Some of the fantastic imaginary environments that couldn’t exist on earth and these are not just sort of places to play although we’ll do that as well but these would be places to interact with other people and it will be an extension of real reality just the Second Life is today and for some people it’s a game, for some people it’s quite serious, it’s a place to be and this place to be, a virtual reality will become more and more realistic, more and more full immersion, more and more detailed and more and more imaginative.
Question: Could artificial intelligence happen even faster than we think?
Ray Kurzweil: I think IBM involvement with the game Jeopardy is just one more example among many the intelligent things that computers can do. I predicted in the 80’s that computer would beat the world chess champion by 1998, it happened in 1997, that seems ridiculous when I made the prediction. As soon as it happened, people dismiss it out with chess is not such a big deal after all but computers will never play Go because that’s really requires intelligence. Well, now computers can beat masters at Go and we don’t think that’s such a big deal.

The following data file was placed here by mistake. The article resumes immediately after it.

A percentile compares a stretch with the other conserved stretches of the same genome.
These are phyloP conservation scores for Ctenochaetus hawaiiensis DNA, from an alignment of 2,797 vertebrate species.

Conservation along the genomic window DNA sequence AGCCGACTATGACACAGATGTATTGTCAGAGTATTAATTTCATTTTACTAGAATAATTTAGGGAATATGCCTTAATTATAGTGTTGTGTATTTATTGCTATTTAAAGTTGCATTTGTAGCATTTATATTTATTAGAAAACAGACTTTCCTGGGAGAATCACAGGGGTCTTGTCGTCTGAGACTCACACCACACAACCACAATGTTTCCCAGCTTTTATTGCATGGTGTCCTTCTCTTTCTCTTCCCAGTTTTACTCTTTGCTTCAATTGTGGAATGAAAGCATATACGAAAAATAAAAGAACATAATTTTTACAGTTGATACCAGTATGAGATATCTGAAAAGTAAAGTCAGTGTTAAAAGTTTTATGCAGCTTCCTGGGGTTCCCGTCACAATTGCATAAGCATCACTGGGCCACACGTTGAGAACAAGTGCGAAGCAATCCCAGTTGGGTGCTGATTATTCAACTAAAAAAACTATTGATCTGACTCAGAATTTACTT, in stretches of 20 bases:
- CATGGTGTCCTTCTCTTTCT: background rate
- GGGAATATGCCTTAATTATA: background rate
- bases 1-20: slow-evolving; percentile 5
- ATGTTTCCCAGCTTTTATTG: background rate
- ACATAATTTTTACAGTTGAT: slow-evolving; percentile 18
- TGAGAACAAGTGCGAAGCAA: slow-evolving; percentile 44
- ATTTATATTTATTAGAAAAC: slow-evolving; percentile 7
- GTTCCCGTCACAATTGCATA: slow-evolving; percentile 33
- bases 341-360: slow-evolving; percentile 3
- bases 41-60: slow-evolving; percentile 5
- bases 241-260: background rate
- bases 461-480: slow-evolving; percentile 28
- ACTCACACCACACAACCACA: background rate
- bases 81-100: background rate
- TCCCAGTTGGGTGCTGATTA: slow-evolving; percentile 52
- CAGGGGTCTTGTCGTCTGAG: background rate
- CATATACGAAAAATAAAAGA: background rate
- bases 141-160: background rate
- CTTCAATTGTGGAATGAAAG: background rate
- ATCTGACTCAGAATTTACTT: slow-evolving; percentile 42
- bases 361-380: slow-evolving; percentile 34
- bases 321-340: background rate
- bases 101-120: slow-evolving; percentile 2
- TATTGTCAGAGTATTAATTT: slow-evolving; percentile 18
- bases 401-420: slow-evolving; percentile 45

There’s actually hundreds of intelligent things that computers can do and they are not only games, that in fact part of our modern everyday infrastructure, financial transactions, detecting chronic card frauds, designing products, diagnosing electric cardiograms, guiding intelligent weapon system, flying and landing airplanes, I mean, I can mention a hundred applications that are part of everyday life, with computers are doing things that used to require human intelligence.